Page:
Like the canoe, which teaches us cooperation and independence, this album is a wonderful collection of paddling songs for your outdoor experience, for the car on the drive home, or for a quiet night at home wishing you were on the river. As Shelley Posen asks “So, asked if you want a Sea-Doo, say thanks but I’d rather canoe.”
- Canoe Song-Connie Kaldor
- La V’La M’Amie – Tanglefoot
- River Mend My Heart – Nancy White
- Land Of The Silver Birch/ My Paddle’s Keen & Bright – Fred Penner
- That Old Cedar Strip – James Gordon
- The Path Of The Paddle – Myma McBrien & David Archibald
- Let Us Go Laughing – Bruce Cockburn
- Blue Canoe Lullaby – Jeff Hale
- When I First Stepped In A Canoe – Shelley Posen
- Canoe Song At Twilight – Eileen McGann
- Campfire Light – Ian Tamblyn
- Woodsmoke & Oranges – Three Sheets To The Wind
- The Song My Paddle Sings – Tamarack
Following up on the success of Canoesongs, Portage Productions enlisted author/adventurer James Raffan and producer/engineer Paul Mills to create a second volume. The result of this collaboration is another satisfying collection about paddling from the perspective of Canadian folk singers. Of the fourteen tracks, six were recorded especially for this volume.
Opening with the sound of a paddle moving through water, the opening song A Canadian Song features words written by Susanna Moodie in 1852, put to music by Ellen Hamilton, and performed by her band Night Sun. The next song is the a capella “Cry of the Wild” by Dave Hadfield, who is known for his songs about the outdoors.
Mike Ford (of the band Moxy Fruvous) lightens the tone of the album with Les Voyageurs, a song the whole family can join in on during sing-alongs on the drive to the put-in. The other funny song is a 20s-style ditty by Nancy White, proclaiming “the eskimo roll is the downside of boating.” The song evokes Christine Lavin, both in character and literally within the song itself. Another track evoking a lost Vaudeville-era is Ross Douglas’s ukulele-driven Kokanee Canary Canoe.
The most touching song on the album is Lorraine McDonald’s Red Canvas Canoe. The song is told from the perspective of an old woman who places an ad to sell the canoe she and her husband used to paddle while he was still alive.
Shelley Posen is Canada’s answer to Tom Paxton, reminiscient of Paxton’s ability to write a memorable sing-along, as well as his voice. His Canoeing my Troubles Away features a chorus all paddlers can relate to: “Canoeing my troubles away. On a lake or river, I’d paddle all day. I get endless enjoyment and full-time employment. Canoeing my troubles away.”
Like the first volume of Canoesongs, the more you listen, the more the album grows on you. I highly recommend this collection for those who enjoy a more relaxing, acoustic, paddling experience.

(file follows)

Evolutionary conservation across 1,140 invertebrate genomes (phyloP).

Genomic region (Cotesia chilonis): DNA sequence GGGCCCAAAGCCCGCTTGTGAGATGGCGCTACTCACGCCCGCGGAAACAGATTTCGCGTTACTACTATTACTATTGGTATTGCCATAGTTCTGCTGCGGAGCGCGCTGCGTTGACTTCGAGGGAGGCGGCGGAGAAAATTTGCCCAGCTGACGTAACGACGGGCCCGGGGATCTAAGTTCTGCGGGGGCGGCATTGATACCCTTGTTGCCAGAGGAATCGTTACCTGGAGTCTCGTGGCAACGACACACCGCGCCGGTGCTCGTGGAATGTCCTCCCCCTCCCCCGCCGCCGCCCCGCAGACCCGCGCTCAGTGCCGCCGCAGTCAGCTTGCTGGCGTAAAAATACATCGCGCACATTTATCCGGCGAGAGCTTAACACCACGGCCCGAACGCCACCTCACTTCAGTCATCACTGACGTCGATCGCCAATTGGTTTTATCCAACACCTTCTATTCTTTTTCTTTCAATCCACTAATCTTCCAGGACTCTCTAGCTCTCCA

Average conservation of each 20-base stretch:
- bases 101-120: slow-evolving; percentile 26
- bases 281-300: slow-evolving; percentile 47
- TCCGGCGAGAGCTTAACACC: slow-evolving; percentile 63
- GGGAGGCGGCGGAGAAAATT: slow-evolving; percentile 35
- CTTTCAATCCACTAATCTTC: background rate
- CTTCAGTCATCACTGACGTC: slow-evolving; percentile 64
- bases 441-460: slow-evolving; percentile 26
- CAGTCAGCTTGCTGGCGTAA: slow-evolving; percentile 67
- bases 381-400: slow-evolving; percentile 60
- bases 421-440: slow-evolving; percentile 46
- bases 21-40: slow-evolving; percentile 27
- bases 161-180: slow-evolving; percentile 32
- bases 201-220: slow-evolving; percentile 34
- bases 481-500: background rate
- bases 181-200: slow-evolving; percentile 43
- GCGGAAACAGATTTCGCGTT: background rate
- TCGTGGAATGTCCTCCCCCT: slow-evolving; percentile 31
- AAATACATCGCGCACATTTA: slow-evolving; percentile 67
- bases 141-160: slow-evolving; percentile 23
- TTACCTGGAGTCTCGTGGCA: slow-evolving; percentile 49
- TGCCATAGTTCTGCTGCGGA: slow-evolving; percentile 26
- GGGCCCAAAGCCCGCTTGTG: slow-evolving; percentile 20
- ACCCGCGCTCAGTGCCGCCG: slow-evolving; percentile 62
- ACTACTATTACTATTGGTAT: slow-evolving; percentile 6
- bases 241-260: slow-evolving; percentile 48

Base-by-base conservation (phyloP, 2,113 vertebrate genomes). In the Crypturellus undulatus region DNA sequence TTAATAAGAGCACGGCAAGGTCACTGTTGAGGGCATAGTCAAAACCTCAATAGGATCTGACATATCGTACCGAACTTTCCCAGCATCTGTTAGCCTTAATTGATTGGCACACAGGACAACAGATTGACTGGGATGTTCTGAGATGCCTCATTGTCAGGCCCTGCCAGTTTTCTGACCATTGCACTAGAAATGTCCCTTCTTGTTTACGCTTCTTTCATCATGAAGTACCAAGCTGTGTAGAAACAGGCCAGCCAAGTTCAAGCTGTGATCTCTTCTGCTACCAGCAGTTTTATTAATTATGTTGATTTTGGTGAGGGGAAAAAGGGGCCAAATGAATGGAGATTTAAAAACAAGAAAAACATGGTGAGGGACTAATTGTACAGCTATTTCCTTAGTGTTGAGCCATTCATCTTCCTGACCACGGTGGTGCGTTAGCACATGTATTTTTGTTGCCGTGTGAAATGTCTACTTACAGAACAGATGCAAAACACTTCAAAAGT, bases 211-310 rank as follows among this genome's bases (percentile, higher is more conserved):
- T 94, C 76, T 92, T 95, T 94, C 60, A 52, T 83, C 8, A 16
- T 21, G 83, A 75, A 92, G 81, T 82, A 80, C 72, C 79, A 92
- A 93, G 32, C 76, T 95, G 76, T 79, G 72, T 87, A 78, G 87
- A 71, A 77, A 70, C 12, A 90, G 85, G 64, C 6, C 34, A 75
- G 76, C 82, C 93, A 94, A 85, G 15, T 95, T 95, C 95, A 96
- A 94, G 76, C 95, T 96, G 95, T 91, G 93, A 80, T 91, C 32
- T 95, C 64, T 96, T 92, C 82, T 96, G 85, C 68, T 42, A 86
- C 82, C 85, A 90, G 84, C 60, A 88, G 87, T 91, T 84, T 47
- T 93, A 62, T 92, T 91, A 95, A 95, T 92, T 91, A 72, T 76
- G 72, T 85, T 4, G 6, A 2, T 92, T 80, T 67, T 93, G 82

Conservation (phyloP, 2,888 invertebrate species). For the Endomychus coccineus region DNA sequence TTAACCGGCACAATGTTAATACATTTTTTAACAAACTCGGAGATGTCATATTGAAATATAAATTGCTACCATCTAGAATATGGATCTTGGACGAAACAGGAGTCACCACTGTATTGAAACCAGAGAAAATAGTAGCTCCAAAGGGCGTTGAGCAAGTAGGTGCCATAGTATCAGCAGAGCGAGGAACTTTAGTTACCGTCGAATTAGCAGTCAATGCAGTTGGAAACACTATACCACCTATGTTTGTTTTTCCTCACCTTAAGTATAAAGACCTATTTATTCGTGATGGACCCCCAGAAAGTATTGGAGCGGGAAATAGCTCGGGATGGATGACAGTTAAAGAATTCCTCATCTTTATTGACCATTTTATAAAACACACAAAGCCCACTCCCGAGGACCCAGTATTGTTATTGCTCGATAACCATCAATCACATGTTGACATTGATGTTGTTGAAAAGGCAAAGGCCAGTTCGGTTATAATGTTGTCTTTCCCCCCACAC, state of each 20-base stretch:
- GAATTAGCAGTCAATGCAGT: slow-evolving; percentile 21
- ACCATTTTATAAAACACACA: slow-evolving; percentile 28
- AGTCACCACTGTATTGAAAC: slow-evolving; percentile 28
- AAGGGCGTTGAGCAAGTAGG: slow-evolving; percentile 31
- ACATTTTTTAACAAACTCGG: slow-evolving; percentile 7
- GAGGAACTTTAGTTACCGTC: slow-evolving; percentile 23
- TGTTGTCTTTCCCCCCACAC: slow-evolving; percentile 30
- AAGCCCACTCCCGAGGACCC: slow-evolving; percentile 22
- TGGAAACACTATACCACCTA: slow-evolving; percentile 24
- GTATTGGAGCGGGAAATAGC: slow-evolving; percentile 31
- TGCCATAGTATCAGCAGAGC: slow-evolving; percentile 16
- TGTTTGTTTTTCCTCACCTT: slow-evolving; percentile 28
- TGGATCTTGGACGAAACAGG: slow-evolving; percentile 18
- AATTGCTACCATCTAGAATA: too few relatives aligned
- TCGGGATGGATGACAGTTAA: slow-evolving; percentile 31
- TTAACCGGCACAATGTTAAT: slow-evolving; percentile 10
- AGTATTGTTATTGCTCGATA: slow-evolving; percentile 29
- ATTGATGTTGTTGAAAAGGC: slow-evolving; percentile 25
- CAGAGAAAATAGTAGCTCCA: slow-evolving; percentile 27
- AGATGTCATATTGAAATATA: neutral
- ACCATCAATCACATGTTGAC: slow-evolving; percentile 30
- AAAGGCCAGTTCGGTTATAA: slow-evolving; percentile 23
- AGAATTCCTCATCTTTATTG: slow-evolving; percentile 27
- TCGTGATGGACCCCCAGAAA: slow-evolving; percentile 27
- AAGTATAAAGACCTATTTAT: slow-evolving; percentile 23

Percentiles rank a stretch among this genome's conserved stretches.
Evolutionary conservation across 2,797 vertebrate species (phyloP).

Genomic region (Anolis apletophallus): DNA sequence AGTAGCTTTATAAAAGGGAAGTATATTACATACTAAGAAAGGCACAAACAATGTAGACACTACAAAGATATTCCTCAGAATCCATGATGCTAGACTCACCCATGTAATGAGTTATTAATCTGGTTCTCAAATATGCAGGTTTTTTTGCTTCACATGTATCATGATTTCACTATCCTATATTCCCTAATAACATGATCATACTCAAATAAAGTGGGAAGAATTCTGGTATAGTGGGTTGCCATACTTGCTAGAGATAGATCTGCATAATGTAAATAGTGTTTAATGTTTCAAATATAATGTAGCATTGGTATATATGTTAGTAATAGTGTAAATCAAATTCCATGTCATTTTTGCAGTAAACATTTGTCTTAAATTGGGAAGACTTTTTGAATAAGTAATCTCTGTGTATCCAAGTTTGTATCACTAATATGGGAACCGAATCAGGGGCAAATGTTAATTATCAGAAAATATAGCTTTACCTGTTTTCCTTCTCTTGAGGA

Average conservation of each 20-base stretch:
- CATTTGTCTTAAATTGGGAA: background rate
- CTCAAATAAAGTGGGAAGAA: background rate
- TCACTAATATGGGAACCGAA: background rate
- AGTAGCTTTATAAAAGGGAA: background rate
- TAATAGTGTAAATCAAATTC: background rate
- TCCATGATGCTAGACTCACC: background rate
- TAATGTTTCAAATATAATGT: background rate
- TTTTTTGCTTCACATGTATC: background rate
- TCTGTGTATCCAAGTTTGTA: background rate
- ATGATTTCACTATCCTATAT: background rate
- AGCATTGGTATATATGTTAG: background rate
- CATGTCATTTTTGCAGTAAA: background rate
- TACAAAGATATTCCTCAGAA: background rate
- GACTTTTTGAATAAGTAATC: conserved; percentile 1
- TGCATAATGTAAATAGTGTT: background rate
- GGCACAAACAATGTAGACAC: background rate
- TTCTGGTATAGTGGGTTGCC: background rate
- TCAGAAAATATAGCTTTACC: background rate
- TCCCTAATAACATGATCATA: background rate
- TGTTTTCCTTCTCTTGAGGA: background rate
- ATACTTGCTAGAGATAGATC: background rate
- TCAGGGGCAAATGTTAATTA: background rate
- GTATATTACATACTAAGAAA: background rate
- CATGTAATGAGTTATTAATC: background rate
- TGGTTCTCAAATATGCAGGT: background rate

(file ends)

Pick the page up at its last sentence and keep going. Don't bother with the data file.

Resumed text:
- A Canadian Song – Night Sun
- Cry of the Wild – Dave Hadfield
- C’est l’aviron/V’la L’bon Vent – Tanglefoot
- Les Voyageurs – Mike Ford
- Brush and Paddle – Ian Tamblyn
- Red Canvas Canoe – Lorraine McDonald
- Lessons of the Path and Paddle – James Gordon
- One Stroke – Yael Wand
- Eskimo Roll – Nancy White
- Canoeing My Troubles Away – Shelley Posen
- Class V When You Least Expect It – David Essig
- Kokanee Canary Canoe – Ross Douglas
- Blue Mountain Blue – David Archibald
- Under The Same Sky – Cindy Church
Of the songs on these two CDs , I am particularly fond of the following (I’ve added comments on a few of these):
From Canoesongs 1:
Canoe Song-Connie Kaldor
River Mend My Heart – Nancy White (a most interesting song about a private/public man in a buckskin jacket paddling alone down a northern river)
Blue Canoe Lullaby – Jeff Hale
When I First Stepped In A Canoe – Shelley Posen (Shelley drew on his years at summer camp and wrote this humourous song about the misadventures of a newcomer to the world of paddles and portages…definitely one I can identify with)
Canoe Song At Twilight – Eileen McGann
From Canoesongs 2:
Brush and Paddle – Ian Tamblyn (Ian’s take on the Tom Thomson story)
Red Canvas Canoe – Lorraine McDonald
Lessons of the Path and Paddle – James Gordon
Canoeing My Troubles Away – Shelley Posen (Shelley wrote this slyly serious song about the pleasures someone must have paddling a canoe)
But I think the one song that is on these CDs that speaks to the joy of canoeing….that really talks of the dance one can have in a canoe….a dance of freedom….only one song really does that in my mind:
Let Us Go Laughing by Bruce Cockburn
My canoe lies on the water
Evening holds the bones of day
The sun like gold dust slips away
One by one antique stars
Herald the arrival of
Their pale protectress moon
Ragged branches vibrate
Strummed by winds from o’er the hill
Singing tales of ancient days
Far and silent lightning
Stirs the cauldron of the sky
I turn my bow towards the shore
As we grow out of stones
On and on and on
So we’ll all go to bones
On and on for many a year
But let us go laughing — O
Let us go
And may the holy hermit’s staff
On and on and on
Guide you to the shortest path
On and on for many a year
And let us go laughing — O
Let us go
Let us go laughing — O
Let us go
Maybe the only other Bruce Cockburn composition that would fit even more so is Waterwalker. Here is the description of the YouTube video of this great tune:
This one was chosen for its obscurity. It’s off the soundtrack of a documentary film, also titled Waterwalker, made by legendary canoeist, painter and filmmaker Bill Mason. View it at the NFB website. Cockburn and Hugh Marsh did the soundtrack– all instrumental apart from this title track. The song is in standard tuning, all harmonics. Weird little composition.
But there is also the instrumental Foxglove by Bruce Cockburn too:
Or even Bruce’s End Of All Rivers:
Well there are a few thoughts on music to dance with your canoe….what would you choose?
Paddles up until later then….and remember the freedom found in making beautiful music together with your canoe.